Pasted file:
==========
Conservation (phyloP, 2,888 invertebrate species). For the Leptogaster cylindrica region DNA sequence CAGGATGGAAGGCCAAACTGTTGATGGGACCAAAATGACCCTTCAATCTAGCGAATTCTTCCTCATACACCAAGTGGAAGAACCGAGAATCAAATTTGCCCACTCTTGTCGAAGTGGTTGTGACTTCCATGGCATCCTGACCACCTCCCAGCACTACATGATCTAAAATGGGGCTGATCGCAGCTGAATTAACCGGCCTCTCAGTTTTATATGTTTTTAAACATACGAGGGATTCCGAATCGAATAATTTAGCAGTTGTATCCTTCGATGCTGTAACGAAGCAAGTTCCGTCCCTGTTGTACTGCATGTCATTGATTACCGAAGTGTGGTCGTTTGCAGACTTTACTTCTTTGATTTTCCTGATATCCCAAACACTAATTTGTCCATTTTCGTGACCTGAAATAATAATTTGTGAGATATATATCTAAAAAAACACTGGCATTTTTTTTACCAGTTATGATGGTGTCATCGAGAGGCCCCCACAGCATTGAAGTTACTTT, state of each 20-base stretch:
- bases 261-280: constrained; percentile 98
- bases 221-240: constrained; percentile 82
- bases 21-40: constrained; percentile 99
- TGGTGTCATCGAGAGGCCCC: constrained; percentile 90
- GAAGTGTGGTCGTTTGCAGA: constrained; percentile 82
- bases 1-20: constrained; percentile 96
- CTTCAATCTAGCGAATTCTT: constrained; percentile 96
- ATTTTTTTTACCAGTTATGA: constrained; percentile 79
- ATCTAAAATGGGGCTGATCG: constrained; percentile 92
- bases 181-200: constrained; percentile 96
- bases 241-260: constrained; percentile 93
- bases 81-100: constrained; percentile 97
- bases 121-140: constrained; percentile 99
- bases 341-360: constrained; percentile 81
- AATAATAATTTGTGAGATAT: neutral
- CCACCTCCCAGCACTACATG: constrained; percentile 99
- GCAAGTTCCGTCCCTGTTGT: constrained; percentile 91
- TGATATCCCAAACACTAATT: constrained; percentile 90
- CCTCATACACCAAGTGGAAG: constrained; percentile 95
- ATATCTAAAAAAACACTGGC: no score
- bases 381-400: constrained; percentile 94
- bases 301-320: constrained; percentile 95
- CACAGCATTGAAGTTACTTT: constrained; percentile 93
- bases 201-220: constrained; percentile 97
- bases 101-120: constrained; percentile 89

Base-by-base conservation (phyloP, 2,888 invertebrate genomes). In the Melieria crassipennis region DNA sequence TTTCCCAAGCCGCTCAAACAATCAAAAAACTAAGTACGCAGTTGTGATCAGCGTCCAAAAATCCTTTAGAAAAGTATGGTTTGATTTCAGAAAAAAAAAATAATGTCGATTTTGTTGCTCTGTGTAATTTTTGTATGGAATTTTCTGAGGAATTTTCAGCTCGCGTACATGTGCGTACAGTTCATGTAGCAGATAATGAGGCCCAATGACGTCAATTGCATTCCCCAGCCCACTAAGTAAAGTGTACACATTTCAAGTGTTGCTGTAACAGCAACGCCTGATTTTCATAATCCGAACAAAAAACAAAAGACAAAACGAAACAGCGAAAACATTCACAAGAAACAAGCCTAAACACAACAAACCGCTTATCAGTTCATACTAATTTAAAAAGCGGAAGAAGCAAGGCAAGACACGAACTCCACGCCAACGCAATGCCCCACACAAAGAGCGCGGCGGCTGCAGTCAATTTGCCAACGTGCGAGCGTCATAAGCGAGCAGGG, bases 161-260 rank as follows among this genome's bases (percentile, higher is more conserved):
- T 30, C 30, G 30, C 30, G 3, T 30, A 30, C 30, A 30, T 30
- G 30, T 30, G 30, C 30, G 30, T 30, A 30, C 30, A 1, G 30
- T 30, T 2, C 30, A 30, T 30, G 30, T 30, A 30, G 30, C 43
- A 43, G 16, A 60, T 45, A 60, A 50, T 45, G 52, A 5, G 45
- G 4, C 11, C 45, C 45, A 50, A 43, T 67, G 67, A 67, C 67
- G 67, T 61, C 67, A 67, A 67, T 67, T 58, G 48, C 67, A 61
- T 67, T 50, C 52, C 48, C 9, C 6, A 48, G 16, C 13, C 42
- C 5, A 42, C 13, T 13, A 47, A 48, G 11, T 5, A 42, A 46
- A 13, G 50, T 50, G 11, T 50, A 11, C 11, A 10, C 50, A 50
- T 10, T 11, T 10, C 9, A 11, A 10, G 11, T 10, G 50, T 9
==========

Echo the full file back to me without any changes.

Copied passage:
Conservation (phyloP, 2,888 invertebrate species). For the Leptogaster cylindrica region DNA sequence CAGGATGGAAGGCCAAACTGTTGATGGGACCAAAATGACCCTTCAATCTAGCGAATTCTTCCTCATACACCAAGTGGAAGAACCGAGAATCAAATTTGCCCACTCTTGTCGAAGTGGTTGTGACTTCCATGGCATCCTGACCACCTCCCAGCACTACATGATCTAAAATGGGGCTGATCGCAGCTGAATTAACCGGCCTCTCAGTTTTATATGTTTTTAAACATACGAGGGATTCCGAATCGAATAATTTAGCAGTTGTATCCTTCGATGCTGTAACGAAGCAAGTTCCGTCCCTGTTGTACTGCATGTCATTGATTACCGAAGTGTGGTCGTTTGCAGACTTTACTTCTTTGATTTTCCTGATATCCCAAACACTAATTTGTCCATTTTCGTGACCTGAAATAATAATTTGTGAGATATATATCTAAAAAAACACTGGCATTTTTTTTACCAGTTATGATGGTGTCATCGAGAGGCCCCCACAGCATTGAAGTTACTTT, state of each 20-base stretch:
- bases 261-280: constrained; percentile 98
- bases 221-240: constrained; percentile 82
- bases 21-40: constrained; percentile 99
- TGGTGTCATCGAGAGGCCCC: constrained; percentile 90
- GAAGTGTGGTCGTTTGCAGA: constrained; percentile 82
- bases 1-20: constrained; percentile 96
- CTTCAATCTAGCGAATTCTT: constrained; percentile 96
- ATTTTTTTTACCAGTTATGA: constrained; percentile 79
- ATCTAAAATGGGGCTGATCG: constrained; percentile 92
- bases 181-200: constrained; percentile 96
- bases 241-260: constrained; percentile 93
- bases 81-100: constrained; percentile 97
- bases 121-140: constrained; percentile 99
- bases 341-360: constrained; percentile 81
- AATAATAATTTGTGAGATAT: neutral
- CCACCTCCCAGCACTACATG: constrained; percentile 99
- GCAAGTTCCGTCCCTGTTGT: constrained; percentile 91
- TGATATCCCAAACACTAATT: constrained; percentile 90
- CCTCATACACCAAGTGGAAG: constrained; percentile 95
- ATATCTAAAAAAACACTGGC: no score
- bases 381-400: constrained; percentile 94
- bases 301-320: constrained; percentile 95
- CACAGCATTGAAGTTACTTT: constrained; percentile 93
- bases 201-220: constrained; percentile 97
- bases 101-120: constrained; percentile 89

Base-by-base conservation (phyloP, 2,888 invertebrate genomes). In the Melieria crassipennis region DNA sequence TTTCCCAAGCCGCTCAAACAATCAAAAAACTAAGTACGCAGTTGTGATCAGCGTCCAAAAATCCTTTAGAAAAGTATGGTTTGATTTCAGAAAAAAAAAATAATGTCGATTTTGTTGCTCTGTGTAATTTTTGTATGGAATTTTCTGAGGAATTTTCAGCTCGCGTACATGTGCGTACAGTTCATGTAGCAGATAATGAGGCCCAATGACGTCAATTGCATTCCCCAGCCCACTAAGTAAAGTGTACACATTTCAAGTGTTGCTGTAACAGCAACGCCTGATTTTCATAATCCGAACAAAAAACAAAAGACAAAACGAAACAGCGAAAACATTCACAAGAAACAAGCCTAAACACAACAAACCGCTTATCAGTTCATACTAATTTAAAAAGCGGAAGAAGCAAGGCAAGACACGAACTCCACGCCAACGCAATGCCCCACACAAAGAGCGCGGCGGCTGCAGTCAATTTGCCAACGTGCGAGCGTCATAAGCGAGCAGGG, bases 161-260 rank as follows among this genome's bases (percentile, higher is more conserved):
- T 30, C 30, G 30, C 30, G 3, T 30, A 30, C 30, A 30, T 30
- G 30, T 30, G 30, C 30, G 30, T 30, A 30, C 30, A 1, G 30
- T 30, T 2, C 30, A 30, T 30, G 30, T 30, A 30, G 30, C 43
- A 43, G 16, A 60, T 45, A 60, A 50, T 45, G 52, A 5, G 45
- G 4, C 11, C 45, C 45, A 50, A 43, T 67, G 67, A 67, C 67
- G 67, T 61, C 67, A 67, A 67, T 67, T 58, G 48, C 67, A 61
- T 67, T 50, C 52, C 48, C 9, C 6, A 48, G 16, C 13, C 42
- C 5, A 42, C 13, T 13, A 47, A 48, G 11, T 5, A 42, A 46
- A 13, G 50, T 50, G 11, T 50, A 11, C 11, A 10, C 50, A 50
- T 10, T 11, T 10, C 9, A 11, A 10, G 11, T 10, G 50, T 9